Welcome to the thirteenth issue in the Creative Mothers Series – a guest series for people to share their thoughts and experiences of the impact of parenthood on their creativity.
This will be the last post in the series for a few months, but I look forward to sharing more in the Autumn. Please do get in touch using the details on my contact page if you would like to take part with your thoughts. And you can find more information about the series including the other twelve posts here.
Now onto today’s post, and I’m delighted to welcome Min from Single Mum Speaks. Her blog has long been a favourite of mine – her honesty, wry humour and eloquence makes each post a compelling read.
In this piece Min shares with us the place creativity has always had in her life and the significance of that creativity for her now. These are thoughts that really resonate with me, as I’m sure they will with lots of people…
Motherhood and Creativity
I never really thought of myself as creative.
I was a bookish child, the sort who memorised the books my mother read me and “read them aloud” to myself at the age of two. I excelled in English and the Humanities. I once wrote a poem that was so good my teacher thought I had copied it from a book. Needless to say, it wasn’t the one I recently discovered in an old copy of the school magazine, which was four lines in length and ended with the immortal words “and now it’s back to the farmyard, the sheep and the cows.”
I was good at the discussion stuff. I studied Philosophy and learned how to talk a good game, to press a point, to argue my way through most discussions in a way that was articulate and concise.
But I wasn’t creative.
Creative people did art, and sang, and danced ballet, instead of improvising routines to Madonna songs as they went along, imagining that they were the most brilliant dancer that ever lived, but knowing that the reality was more drunken Macarena than Margot Fonteyn. They were the ones who got the singing and acting parts in the school play, while I was relegated to a walk on part as a “Hawaiian dancer” in a grass skirt. When they went to their flute lessons they would be entered for exams, grade 5 this and grade 8 that.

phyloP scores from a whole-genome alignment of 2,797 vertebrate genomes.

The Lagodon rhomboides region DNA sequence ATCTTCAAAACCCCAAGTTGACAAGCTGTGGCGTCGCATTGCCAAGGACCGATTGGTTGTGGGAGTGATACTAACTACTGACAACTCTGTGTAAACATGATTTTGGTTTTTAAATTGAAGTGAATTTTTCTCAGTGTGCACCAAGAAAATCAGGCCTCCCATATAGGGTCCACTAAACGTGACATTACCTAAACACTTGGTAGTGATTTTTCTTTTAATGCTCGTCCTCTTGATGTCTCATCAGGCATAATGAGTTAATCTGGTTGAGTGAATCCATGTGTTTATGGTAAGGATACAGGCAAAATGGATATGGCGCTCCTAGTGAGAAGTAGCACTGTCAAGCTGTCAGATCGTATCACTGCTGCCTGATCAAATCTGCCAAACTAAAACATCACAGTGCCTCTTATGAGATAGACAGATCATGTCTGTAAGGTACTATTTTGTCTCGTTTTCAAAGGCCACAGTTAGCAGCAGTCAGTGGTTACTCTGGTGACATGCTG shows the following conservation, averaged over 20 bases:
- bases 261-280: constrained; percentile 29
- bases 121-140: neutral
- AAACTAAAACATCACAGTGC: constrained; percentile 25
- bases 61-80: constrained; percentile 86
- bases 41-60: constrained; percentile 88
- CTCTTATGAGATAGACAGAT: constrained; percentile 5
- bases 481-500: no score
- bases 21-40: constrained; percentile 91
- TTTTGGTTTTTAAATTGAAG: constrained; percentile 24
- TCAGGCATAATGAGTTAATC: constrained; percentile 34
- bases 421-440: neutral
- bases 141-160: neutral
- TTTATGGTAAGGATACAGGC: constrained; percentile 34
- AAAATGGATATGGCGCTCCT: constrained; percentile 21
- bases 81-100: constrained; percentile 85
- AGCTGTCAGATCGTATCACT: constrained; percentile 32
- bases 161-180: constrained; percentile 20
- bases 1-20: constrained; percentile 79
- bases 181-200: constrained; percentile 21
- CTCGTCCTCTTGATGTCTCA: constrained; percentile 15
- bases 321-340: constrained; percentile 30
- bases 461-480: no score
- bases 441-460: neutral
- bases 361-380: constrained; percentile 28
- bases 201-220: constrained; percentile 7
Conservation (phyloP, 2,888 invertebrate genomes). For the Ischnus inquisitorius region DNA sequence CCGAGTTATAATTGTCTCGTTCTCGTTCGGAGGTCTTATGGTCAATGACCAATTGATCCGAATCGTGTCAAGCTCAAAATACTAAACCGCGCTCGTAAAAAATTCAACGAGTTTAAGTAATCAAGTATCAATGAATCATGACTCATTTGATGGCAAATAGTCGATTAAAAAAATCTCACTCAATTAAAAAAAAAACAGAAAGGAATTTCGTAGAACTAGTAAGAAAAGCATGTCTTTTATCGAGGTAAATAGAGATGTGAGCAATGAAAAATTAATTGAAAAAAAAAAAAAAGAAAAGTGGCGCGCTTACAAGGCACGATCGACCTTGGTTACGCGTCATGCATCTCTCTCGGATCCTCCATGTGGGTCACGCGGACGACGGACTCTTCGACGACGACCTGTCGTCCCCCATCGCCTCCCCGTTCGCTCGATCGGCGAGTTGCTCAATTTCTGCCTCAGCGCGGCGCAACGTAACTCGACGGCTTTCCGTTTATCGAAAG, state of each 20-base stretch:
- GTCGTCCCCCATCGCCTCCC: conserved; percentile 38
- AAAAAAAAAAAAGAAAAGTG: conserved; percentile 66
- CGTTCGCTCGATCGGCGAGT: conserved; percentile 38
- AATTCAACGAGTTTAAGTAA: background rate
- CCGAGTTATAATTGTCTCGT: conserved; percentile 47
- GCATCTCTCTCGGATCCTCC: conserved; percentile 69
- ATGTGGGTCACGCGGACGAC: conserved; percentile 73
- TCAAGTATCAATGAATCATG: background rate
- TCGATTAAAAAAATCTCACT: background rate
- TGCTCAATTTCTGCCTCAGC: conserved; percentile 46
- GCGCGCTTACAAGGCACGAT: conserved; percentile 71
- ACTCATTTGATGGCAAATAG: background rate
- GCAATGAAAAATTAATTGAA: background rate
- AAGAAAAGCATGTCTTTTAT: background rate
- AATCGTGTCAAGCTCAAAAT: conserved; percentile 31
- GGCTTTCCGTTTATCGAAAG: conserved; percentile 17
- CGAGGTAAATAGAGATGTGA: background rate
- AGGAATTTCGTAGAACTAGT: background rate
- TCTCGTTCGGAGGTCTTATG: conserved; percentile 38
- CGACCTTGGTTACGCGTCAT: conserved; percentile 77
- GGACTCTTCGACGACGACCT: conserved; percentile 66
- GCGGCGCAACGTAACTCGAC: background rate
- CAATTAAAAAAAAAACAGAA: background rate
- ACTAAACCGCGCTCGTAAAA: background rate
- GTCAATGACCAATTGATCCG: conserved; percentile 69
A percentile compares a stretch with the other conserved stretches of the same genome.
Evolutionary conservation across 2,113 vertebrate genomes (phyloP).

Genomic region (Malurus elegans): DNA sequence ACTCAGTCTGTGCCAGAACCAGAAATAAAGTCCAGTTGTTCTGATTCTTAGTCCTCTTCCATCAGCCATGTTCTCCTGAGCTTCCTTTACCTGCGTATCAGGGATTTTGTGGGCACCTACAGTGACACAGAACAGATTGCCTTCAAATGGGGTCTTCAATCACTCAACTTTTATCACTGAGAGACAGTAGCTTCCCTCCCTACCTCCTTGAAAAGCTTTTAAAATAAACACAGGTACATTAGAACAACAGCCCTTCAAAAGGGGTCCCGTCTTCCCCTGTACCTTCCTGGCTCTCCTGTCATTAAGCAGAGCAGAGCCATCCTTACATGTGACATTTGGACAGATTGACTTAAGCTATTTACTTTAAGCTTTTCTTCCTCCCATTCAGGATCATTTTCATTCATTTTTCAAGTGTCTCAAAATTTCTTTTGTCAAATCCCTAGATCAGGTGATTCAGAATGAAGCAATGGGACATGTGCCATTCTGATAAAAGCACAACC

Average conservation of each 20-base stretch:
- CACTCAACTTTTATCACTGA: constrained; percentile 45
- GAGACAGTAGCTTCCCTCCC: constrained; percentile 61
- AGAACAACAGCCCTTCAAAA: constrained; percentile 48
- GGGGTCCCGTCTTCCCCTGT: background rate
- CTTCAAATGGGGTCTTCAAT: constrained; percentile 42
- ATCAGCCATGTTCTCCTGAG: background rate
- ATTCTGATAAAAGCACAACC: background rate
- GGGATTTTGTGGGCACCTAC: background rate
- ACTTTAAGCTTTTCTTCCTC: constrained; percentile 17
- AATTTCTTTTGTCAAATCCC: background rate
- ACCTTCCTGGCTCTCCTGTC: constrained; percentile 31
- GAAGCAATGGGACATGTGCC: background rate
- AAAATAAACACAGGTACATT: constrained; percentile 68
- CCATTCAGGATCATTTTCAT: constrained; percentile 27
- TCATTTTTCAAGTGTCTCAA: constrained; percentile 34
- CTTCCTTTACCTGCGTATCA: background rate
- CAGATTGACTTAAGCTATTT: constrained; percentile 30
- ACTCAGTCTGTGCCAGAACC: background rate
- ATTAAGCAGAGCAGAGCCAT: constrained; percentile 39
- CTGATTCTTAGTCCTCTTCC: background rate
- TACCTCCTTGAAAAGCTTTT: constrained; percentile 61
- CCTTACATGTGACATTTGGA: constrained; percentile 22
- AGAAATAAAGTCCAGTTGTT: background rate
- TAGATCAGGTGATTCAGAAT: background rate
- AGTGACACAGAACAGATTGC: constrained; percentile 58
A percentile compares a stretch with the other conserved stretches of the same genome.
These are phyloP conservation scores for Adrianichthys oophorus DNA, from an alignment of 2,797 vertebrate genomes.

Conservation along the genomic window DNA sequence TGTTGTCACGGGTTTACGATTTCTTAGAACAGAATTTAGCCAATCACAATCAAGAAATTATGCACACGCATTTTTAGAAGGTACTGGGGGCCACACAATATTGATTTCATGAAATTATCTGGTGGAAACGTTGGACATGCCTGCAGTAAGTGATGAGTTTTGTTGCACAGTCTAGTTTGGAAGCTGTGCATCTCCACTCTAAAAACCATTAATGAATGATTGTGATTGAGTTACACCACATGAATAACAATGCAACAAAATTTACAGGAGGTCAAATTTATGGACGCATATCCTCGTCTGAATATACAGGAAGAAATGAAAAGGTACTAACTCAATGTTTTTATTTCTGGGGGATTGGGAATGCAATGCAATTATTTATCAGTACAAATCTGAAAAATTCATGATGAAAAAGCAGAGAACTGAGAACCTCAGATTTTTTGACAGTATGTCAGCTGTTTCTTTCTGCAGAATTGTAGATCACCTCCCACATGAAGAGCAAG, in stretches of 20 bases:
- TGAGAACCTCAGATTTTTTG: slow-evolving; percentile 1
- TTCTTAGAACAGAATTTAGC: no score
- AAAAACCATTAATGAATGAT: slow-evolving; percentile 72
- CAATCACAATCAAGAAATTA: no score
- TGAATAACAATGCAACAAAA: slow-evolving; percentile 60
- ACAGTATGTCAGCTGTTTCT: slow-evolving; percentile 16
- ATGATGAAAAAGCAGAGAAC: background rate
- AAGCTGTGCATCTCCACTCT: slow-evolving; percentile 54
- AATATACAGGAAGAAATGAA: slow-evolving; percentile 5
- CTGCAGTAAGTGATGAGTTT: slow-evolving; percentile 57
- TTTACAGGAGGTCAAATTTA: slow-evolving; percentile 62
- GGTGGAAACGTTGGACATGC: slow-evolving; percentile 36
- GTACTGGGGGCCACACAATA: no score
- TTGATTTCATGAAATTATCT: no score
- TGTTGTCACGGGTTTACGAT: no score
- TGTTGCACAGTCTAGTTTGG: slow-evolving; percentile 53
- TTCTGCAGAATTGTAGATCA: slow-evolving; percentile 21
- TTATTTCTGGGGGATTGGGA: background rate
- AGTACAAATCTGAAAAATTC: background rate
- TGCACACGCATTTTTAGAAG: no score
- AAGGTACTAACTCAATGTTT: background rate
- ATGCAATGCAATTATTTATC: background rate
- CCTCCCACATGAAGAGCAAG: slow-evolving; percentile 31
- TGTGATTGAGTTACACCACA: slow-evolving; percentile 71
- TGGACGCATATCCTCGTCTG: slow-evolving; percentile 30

My ballet teacher told me I was a sack of potatoes and advised I switched to gymnastics. My dreams of a scholarship to White Lodge were dashed when my mother told me that ballerinas had “veiny toes.” My flute teacher practically had to drag me kicking and screaming out of double French to get me to attend the lessons. I couldn’t even get a sound out of the blasted instrument, let alone pass an exam in it.
Creativity was not my forte.
But yet I wrote. I wrote diaries, and squirrelled them away wherever I could hide them. I wrote endless lists of characters for imaginary plays, novels and soap operas, and concocted ridiculous plots for them.
I didn’t realise that I was creative.
It wasn’t until I moved to Japan aged 21 that I realised that anyone would even want to read my ramblings, when I emailed my friends back home and received emails back detailing how much they had enjoyed my tales of Japanese pop videos, bad TV and dodgy internet cafes. And it wasn’t until years after that when a friend’s parents cornered me to tell me how much they liked my emails and I should start a blog, that I even considered blogging.
Fast forward another eight years and I have been through three blogs, and I have learned when to share, and when to stay quiet. I have also discovered a whole new world of creativity, and in the world of parent blogging, of creative mothers specifically.
When Bridget Christie talked at Mumsnet Blogfest of writing her book under cover of darkness, in the witching hours after her children had gone to bed, I thought of myself; of my own nocturnal tappings at the keyboard; of my own struggles to make my voice heard.
Not that I am quite at the stage of publishing my own feminist manifesto for the twenty-first century just yet, but we will get there.
If anything, becoming a mother has been an inspiration, for it has made me realise that time is short, responsibilities are increasing, and I owe it to myself and my son to try to make something of my writing. Before I became a parent myself, I read Caitlin Moran’s words about how motherhood turbo-charged her ambition, and I didn’t understand. Surely becoming a mother meant slowing down, taking stock, pouring your whole self into the new generation and abandoning one’s own ambitions? Surely becoming a mother meant no more time, energy or motivation for creative endeavours? Surely my career would be on the back burner for a few years, let alone any thoughts of starting a new one?
Fast forward a few years, and I understand now what she meant. Motherhood may mean less time, but less time to spend two hours procrastinating over the day’s outfit choices, not less time to spend on the things that really matter. It just forces you to choose what those things that really matter are, and for me, creativity matters. I just didn’t realise it before.